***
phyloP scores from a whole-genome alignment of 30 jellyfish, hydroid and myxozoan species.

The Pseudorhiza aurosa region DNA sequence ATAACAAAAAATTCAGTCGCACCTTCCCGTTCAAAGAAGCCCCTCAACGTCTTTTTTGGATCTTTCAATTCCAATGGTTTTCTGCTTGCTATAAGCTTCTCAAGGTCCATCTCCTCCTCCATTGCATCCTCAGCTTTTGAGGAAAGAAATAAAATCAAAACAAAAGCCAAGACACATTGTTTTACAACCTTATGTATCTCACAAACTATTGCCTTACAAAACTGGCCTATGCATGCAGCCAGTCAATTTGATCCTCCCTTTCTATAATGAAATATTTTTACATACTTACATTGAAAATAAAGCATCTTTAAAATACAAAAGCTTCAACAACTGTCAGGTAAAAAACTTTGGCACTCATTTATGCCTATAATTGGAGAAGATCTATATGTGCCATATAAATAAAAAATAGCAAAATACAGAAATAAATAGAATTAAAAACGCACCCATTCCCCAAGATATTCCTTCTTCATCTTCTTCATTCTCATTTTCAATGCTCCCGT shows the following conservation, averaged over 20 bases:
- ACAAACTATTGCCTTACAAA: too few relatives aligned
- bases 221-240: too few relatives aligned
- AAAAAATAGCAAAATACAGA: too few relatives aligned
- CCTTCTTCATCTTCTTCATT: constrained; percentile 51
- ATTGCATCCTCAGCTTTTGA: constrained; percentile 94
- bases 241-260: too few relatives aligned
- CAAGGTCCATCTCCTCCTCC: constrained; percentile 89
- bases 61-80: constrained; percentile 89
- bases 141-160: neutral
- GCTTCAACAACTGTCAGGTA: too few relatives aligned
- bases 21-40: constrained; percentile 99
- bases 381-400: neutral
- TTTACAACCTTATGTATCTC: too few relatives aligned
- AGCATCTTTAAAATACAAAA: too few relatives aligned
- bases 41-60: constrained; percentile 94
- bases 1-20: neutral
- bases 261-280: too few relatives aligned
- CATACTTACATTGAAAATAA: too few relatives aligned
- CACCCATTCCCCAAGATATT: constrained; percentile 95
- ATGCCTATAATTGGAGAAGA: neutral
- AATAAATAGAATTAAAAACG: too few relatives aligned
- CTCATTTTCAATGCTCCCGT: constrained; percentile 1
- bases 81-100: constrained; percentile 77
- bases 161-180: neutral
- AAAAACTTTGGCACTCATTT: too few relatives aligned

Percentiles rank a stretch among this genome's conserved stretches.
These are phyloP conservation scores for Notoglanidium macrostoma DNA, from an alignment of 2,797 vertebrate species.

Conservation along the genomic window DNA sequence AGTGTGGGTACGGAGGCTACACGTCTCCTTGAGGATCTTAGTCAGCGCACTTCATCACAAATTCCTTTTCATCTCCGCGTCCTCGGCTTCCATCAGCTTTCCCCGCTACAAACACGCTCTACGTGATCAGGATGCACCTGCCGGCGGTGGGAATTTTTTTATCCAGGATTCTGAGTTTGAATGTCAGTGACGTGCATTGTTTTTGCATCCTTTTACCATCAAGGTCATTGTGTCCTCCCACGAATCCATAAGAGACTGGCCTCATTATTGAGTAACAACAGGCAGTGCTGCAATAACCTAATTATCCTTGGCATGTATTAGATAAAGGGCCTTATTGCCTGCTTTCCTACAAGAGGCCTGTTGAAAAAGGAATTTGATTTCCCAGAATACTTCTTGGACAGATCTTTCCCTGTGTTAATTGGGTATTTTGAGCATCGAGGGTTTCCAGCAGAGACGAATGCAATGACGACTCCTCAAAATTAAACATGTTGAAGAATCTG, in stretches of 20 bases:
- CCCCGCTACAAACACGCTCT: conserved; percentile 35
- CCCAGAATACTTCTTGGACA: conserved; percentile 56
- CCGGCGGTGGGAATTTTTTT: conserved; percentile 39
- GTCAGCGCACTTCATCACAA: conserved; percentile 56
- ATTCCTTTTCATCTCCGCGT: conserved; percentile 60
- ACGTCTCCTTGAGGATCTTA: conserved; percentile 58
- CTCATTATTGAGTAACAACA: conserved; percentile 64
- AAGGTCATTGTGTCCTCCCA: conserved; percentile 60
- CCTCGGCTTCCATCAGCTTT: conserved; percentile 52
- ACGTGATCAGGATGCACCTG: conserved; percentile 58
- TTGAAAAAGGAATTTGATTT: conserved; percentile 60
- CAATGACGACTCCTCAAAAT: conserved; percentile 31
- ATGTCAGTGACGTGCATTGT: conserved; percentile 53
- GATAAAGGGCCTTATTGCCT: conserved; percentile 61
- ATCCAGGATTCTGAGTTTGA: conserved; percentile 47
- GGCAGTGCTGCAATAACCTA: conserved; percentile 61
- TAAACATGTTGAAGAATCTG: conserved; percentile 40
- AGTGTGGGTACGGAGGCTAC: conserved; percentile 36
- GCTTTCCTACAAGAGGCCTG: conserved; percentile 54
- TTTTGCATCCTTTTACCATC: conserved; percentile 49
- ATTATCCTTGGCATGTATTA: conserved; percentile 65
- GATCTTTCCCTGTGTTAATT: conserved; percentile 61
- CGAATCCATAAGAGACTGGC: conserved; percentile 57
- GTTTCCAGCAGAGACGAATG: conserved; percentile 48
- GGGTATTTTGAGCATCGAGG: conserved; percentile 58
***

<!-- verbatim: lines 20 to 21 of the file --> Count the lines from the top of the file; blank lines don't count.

- CATACTTACATTGAAAATAA: too few relatives aligned
- CACCCATTCCCCAAGATATT: constrained; percentile 95